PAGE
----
Here in Boulder we are in the middle of BIFF, the Boulder International Film Festival. This morning I had the opportunity to see the film, "Last Train Home", which documented one family's story out of the 130 million who do a mass human migration from the countryside to the city to find work in attempt to improve their lives. These people find factory work, save for their futures, and send money home for family and their children's educations. They return to the countryside once a year for the Chinese New Year to visit their families.
The implications are profound, as one sits in the theater and contemplates how our global economic system has led to our bizarre interconnected trade, borrowing, and currency relationship with China. Besides the guilt one feels for consuming, there is an acknowledgment of the basic ties between all humans when it come to fundamental human nature: wanting our children to be successful, sacrificing for family, sacrificing for the future, teens don't appreciate their parents, children repeat the mistakes of their parents, there can be communication problems with those in life who we love the most, there is a desire to get ahead, to have community, to do what the masses are doing whether it makes sense or not, and a desire to escape boredom.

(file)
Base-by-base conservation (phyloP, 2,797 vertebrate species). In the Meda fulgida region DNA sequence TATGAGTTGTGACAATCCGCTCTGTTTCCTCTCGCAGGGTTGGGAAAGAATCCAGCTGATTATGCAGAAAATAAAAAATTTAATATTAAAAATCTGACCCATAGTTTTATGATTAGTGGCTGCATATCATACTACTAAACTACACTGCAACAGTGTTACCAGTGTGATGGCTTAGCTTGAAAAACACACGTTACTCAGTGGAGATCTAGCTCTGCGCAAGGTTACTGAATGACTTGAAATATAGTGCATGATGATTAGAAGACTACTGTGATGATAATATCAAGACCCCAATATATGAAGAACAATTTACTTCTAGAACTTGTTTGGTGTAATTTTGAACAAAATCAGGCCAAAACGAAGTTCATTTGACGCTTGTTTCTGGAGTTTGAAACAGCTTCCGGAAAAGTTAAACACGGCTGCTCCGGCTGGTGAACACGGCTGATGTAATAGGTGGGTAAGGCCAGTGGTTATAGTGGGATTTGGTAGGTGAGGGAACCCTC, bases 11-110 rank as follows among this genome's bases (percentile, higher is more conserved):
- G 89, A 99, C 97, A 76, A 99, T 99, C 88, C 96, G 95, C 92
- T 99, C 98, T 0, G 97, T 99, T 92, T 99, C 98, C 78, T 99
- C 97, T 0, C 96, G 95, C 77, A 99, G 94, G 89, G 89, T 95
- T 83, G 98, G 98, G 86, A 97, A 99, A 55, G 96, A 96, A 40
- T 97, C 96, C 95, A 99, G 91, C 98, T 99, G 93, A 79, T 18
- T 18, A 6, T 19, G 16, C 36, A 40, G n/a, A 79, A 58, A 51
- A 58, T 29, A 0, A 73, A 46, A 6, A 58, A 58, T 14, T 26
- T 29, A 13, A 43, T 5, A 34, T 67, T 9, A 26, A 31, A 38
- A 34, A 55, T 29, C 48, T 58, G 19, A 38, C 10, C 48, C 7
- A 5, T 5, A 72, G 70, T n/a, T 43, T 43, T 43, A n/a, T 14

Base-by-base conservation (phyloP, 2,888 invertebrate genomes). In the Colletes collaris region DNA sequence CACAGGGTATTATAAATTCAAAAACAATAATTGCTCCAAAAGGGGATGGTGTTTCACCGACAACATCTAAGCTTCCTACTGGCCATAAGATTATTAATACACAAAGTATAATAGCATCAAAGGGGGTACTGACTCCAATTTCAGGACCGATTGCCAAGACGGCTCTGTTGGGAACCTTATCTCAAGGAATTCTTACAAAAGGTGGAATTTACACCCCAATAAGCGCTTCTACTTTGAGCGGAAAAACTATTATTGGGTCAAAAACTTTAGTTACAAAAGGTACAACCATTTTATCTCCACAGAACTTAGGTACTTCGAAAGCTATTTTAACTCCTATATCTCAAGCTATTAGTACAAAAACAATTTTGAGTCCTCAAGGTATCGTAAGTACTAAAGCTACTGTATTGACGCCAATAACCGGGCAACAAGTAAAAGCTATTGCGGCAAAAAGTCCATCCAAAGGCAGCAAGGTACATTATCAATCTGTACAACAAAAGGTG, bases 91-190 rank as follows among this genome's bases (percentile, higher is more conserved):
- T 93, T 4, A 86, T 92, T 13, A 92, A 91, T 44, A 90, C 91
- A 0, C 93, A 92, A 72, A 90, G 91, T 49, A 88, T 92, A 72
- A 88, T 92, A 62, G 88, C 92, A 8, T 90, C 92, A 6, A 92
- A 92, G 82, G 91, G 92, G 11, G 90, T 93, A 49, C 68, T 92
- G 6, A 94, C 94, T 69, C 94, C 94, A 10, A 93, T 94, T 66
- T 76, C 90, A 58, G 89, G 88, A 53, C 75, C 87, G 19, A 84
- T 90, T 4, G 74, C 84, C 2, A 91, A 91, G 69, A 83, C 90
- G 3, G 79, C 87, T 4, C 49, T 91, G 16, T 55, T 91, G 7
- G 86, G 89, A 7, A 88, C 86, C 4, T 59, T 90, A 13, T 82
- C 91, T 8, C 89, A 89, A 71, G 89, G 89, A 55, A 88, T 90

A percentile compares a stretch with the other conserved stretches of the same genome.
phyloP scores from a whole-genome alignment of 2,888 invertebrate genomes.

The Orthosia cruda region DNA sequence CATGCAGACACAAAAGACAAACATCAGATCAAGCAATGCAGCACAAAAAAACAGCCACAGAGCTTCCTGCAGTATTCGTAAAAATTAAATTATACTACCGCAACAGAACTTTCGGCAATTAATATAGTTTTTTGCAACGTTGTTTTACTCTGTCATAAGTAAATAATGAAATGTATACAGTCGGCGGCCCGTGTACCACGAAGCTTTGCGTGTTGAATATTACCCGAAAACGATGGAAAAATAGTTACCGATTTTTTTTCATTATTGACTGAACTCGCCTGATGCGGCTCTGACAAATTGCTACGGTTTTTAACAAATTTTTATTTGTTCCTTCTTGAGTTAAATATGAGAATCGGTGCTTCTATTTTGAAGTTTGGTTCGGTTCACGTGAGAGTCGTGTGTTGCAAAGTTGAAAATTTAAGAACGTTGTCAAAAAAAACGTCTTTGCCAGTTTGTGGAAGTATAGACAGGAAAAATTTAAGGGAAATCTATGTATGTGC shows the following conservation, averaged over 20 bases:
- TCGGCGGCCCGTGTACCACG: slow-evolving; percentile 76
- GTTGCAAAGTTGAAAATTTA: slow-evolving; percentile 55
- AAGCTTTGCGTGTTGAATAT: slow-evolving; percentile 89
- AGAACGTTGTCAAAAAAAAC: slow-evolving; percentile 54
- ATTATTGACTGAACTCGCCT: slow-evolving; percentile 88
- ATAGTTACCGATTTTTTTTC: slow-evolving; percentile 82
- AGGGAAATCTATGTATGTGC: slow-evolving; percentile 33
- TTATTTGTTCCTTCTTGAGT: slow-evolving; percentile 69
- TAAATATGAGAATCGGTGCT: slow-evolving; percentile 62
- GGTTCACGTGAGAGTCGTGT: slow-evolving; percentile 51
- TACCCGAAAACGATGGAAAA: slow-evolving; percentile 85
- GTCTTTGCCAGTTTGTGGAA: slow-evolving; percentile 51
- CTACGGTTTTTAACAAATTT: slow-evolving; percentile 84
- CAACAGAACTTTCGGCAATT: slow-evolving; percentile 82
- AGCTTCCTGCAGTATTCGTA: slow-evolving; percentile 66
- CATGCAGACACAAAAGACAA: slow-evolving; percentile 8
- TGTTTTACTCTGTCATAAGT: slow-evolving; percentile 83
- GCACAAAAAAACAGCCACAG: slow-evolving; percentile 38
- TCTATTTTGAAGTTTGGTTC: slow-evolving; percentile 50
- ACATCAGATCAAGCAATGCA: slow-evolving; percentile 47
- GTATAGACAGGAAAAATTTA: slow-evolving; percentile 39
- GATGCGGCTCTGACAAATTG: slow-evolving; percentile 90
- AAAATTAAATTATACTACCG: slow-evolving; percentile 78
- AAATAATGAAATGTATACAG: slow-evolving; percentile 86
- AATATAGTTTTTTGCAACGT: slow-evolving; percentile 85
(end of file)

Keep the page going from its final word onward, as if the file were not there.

Another observation was that the primitive farm existences looked much more idyllic, but yet these farms were fled for a "better" life in the cities, where their lifestyles appeared to be much worse off from day to day.
The audience faces were very somber as the movie ended. The faces reflected guilt, sympathy and helplessness over this global imbalance caused by our over-consumption, corporate driven societies, and governing failures. Yet, this is a nation in transition, and transitions and migrations have happened throughout human history. One doesn't have to go back far into one's own ancestry to find tales with similar themes. We all just do what we have to do.
For another review, here is one from the Sundance film festival.